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Thread: Dolly Varden

  1. #1

    Default Dolly Varden

    Does anyone have experience with how good Dolly's are to eat? Taste like what?

    Thanks

  2. #2
    Member JimJimmers's Avatar
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    Default

    Do you like rainbow trout?....not much difference (to me).

  3. #3
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    Dollies are excellent table fare!

  4. #4
    Member RMiller's Avatar
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    Default

    I much prefer dollies to rainbows. I will not freeze them though. I find they eat much better the night they are caught. They seem to get mushy if they are frozen. Then they taste just like rainbows.HaHa.
    "You have given out too much reputation in the last 24 hours, try again later".

  5. #5
    Member ak_powder_monkey's Avatar
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    Default

    they don't freeze very well...

    They are whiteish pink and taste very good. Best of all there are lots of them in most places and especially sea run populations can take light harvest without impacting numbers and sizes.
    I choose to fly fish, not because its easy, but because its hard.

  6. #6
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    Default Dolly delight...

    Fillets are best soaked in salt water to frim them prior to cooking.
    Feshly caught they are excelent table fare; they eat like a coldwater trout.

    This is the fish you do on a stick over hot coals in the field. It also is a real beauty to gut and spit whole for the smoker.

    It gets poohed by some locals and that is undeserved. Dollies are the fish of salvation for many newcomers and are a fun and easy catch.

    They absolutely are the king of spin and flop once you bring them in; have a ready rag to assist you in holding them...

    Rosenberg/Florida
    "Two decades researching and defining fishing opportunities in the Last Frontier!"


  7. #7
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    Default Fantastic

    NExt to kings, I think a fresh sea run Dolly is about as good as it gets. They are related to arctic char (closely) but char often have amounts of parasites in their guts and muscle to make me consider them nearly survival food only. People use the terms synonomously but there are distinct differences in life history and table fare.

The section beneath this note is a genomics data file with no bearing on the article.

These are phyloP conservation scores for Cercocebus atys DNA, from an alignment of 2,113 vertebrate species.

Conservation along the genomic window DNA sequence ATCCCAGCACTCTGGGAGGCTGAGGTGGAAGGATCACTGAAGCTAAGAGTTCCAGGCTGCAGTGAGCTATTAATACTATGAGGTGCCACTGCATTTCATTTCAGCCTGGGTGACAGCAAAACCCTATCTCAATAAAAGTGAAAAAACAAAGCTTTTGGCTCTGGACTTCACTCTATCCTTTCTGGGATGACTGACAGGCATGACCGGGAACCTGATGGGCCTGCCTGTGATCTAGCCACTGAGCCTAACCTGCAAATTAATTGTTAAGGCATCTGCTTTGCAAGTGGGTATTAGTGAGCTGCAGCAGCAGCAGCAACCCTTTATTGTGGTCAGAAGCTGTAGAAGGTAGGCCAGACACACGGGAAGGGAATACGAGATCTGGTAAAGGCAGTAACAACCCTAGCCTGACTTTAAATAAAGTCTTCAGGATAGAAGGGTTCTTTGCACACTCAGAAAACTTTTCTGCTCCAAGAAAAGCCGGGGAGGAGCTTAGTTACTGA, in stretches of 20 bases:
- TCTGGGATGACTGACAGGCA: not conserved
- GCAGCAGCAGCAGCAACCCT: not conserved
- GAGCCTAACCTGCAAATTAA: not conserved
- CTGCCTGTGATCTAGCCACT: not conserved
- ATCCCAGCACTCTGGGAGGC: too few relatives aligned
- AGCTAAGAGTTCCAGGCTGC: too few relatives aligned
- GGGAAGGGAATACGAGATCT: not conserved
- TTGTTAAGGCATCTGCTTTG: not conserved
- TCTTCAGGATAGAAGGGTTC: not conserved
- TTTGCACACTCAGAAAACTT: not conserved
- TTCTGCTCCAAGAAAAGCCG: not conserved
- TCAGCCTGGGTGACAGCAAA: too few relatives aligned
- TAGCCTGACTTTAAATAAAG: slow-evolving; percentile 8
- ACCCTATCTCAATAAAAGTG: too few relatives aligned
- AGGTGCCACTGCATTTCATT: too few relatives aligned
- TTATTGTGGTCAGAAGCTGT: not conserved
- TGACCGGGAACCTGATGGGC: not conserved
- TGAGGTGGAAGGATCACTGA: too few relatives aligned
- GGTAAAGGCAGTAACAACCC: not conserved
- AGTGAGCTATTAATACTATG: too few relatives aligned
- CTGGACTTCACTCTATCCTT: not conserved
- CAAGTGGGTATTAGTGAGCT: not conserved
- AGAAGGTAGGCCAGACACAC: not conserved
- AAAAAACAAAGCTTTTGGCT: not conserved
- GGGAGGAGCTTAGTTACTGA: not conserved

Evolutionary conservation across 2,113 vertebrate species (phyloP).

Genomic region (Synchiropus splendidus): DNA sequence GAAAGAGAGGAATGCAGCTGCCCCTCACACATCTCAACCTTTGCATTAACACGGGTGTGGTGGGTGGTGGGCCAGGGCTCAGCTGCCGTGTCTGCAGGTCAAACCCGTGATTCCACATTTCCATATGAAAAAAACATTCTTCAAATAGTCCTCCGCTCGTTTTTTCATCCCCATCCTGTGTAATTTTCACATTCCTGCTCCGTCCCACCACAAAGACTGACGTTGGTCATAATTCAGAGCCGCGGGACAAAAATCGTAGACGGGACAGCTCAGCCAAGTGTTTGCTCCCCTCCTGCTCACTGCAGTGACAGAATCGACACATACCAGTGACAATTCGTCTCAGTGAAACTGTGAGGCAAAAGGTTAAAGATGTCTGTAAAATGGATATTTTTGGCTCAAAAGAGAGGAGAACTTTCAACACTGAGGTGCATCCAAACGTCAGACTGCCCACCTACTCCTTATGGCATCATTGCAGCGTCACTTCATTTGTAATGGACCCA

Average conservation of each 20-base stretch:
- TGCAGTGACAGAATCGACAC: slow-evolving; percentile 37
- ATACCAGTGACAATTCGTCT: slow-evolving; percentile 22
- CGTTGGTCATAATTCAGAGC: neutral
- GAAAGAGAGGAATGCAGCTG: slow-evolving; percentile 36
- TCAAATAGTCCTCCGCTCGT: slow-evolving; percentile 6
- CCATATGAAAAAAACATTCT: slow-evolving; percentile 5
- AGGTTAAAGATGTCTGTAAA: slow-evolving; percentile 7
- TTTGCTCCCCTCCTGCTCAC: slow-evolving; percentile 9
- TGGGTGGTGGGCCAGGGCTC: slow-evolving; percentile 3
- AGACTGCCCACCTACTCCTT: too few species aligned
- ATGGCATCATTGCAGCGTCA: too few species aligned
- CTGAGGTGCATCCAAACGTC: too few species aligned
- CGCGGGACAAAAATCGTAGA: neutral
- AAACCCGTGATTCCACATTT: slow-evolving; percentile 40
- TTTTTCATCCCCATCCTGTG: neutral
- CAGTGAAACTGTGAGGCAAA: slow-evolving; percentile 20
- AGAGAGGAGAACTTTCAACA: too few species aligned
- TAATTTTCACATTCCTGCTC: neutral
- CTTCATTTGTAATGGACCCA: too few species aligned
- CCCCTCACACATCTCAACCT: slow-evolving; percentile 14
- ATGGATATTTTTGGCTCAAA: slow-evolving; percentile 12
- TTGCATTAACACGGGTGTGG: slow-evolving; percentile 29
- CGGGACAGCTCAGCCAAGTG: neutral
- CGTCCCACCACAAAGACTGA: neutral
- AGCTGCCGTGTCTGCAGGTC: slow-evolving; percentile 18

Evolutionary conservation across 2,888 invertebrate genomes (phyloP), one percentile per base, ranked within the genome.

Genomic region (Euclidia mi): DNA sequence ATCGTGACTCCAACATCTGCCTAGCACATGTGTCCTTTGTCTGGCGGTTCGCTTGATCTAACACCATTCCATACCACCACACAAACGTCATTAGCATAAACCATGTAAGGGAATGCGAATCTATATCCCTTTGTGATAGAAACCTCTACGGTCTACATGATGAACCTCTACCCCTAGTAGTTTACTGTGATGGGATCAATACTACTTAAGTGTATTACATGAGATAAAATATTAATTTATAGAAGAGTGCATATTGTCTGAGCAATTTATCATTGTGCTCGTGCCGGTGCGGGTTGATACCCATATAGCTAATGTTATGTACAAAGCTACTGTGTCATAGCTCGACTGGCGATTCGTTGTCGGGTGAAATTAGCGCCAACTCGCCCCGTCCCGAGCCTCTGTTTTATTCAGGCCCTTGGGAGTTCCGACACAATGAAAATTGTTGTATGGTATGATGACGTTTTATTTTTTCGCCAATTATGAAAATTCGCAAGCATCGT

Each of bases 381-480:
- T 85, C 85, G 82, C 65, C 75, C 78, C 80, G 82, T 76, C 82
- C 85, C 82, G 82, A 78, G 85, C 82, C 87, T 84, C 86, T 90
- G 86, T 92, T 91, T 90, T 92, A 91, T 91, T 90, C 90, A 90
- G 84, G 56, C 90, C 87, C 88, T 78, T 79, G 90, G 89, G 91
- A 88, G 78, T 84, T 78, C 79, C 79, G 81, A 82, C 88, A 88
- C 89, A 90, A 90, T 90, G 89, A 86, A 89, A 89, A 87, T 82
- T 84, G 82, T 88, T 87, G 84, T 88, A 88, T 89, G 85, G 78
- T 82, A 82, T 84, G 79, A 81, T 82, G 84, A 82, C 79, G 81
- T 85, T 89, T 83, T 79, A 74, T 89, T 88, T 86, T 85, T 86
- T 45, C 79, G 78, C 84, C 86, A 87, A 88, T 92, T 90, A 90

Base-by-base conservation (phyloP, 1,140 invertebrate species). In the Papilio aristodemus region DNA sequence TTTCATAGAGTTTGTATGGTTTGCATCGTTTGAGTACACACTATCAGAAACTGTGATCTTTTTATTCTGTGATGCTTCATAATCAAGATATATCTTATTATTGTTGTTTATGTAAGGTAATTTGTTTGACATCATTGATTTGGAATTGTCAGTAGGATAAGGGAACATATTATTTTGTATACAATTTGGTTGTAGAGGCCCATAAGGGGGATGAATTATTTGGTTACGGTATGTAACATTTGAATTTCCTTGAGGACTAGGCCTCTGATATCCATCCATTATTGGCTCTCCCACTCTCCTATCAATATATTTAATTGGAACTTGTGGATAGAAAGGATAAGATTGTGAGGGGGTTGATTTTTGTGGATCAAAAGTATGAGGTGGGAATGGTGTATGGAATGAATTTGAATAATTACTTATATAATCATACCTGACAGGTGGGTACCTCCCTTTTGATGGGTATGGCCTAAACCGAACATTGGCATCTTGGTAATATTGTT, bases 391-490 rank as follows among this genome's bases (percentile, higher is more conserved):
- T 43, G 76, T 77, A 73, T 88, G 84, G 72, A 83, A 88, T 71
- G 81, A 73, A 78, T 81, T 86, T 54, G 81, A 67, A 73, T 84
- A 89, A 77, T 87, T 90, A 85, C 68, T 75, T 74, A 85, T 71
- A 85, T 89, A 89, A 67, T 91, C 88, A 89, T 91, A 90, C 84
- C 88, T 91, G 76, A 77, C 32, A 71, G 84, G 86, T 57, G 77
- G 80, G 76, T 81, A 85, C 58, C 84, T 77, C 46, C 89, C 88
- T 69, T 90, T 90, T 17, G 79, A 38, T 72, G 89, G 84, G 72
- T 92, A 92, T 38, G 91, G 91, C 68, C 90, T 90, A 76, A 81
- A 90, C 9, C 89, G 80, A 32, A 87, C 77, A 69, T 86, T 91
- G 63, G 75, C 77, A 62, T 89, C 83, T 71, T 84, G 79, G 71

They are also related to brook trout and lakers (all of which are "char")and to me they taste like a big, rich, butter infused brook trout (which is still my favorite fish of all time). Head em, gut em and bake em in tinfoil and crisp the skin, they are amazing. A great fire fish, very rich. Out here in the bush, we often plan on these for meals during July and August float trips, they are a real treat.

    You will find that the mid size, dime bright ones will have darker flesh than those showing spawning colors, kypes etc.

    Indeed, they don't freeze worth a poo, so eat em fresh and don't try and stock up as you will be disappointed.

    And as monkey said, they often have large runs and can stand some harvest easily, more so than other non salmon species. Often underrated, they can save a day of fishin when all else gets lockjaw, and you can usually catch lots of them when they are in. In most places they will eat anything but they like orange and pink lures more so than others (in my experience) and they adore glo bugs and beads. They are a great way to practice on indicator,glo bug/bead fishing tactics.

  8. #8
    Member AKFishOn's Avatar
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    Default

    What size of the lures do you use for smaller less than a pound dollies (0s and 1s)?

    Thanks

  9. #9

    Default

    You guys are like a book on this stuff. (well, one wrote a book, which I'm buying)

    what about this; "You will find that the mid size, dime bright ones will have darker flesh than those showing spawning colors, kypes etc."

    Is darker flesh better?

    thanks

  10. #10

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    jorel:

    maybe this is a matter of personal taste; but I don't really like the taste of dollies - sea run or otherwise. And they don't taste much like what you would think of in the lower 48 as rainbow trout, although I don't eat those in Alaska either. Just fatty, bland, curls up in the pan. Just a strange taste. maybe brining/poaching in coals helps. I dunno. I would eat them if nothing else was available. I've tried a few. Bring lots of cajun spice and lemon, and some alfredo sauce.